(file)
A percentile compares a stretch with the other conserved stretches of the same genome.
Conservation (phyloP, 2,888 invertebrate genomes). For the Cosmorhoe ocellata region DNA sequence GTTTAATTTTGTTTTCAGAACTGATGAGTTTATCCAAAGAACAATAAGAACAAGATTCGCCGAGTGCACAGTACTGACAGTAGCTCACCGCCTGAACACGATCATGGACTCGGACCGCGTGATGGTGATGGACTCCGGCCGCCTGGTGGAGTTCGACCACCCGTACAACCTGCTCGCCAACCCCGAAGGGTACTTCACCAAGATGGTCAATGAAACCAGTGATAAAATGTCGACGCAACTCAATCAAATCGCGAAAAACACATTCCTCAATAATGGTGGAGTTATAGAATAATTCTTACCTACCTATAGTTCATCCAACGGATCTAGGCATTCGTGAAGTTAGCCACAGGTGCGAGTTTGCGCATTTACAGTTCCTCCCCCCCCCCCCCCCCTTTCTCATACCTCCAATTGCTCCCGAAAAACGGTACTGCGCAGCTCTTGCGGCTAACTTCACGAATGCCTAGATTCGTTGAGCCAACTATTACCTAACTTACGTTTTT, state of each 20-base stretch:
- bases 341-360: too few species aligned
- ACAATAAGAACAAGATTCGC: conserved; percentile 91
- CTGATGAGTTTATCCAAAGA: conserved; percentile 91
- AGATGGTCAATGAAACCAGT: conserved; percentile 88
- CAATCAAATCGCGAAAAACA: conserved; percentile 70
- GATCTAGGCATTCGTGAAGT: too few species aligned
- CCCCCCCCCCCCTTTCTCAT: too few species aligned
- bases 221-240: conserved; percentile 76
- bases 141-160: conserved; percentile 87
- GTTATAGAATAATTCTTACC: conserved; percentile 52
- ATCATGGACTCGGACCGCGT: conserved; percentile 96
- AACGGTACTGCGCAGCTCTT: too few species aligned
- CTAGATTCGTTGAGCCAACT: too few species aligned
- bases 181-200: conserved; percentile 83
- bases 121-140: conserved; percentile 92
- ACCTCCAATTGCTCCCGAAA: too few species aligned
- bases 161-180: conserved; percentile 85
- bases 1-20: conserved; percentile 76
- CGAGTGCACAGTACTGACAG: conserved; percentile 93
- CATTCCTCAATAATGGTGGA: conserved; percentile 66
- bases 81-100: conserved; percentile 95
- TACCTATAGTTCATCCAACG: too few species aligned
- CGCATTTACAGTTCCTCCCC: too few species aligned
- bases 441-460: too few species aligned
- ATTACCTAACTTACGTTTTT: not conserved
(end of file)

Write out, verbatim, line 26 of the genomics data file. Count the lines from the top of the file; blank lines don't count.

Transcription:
- bases 441-460: too few species aligned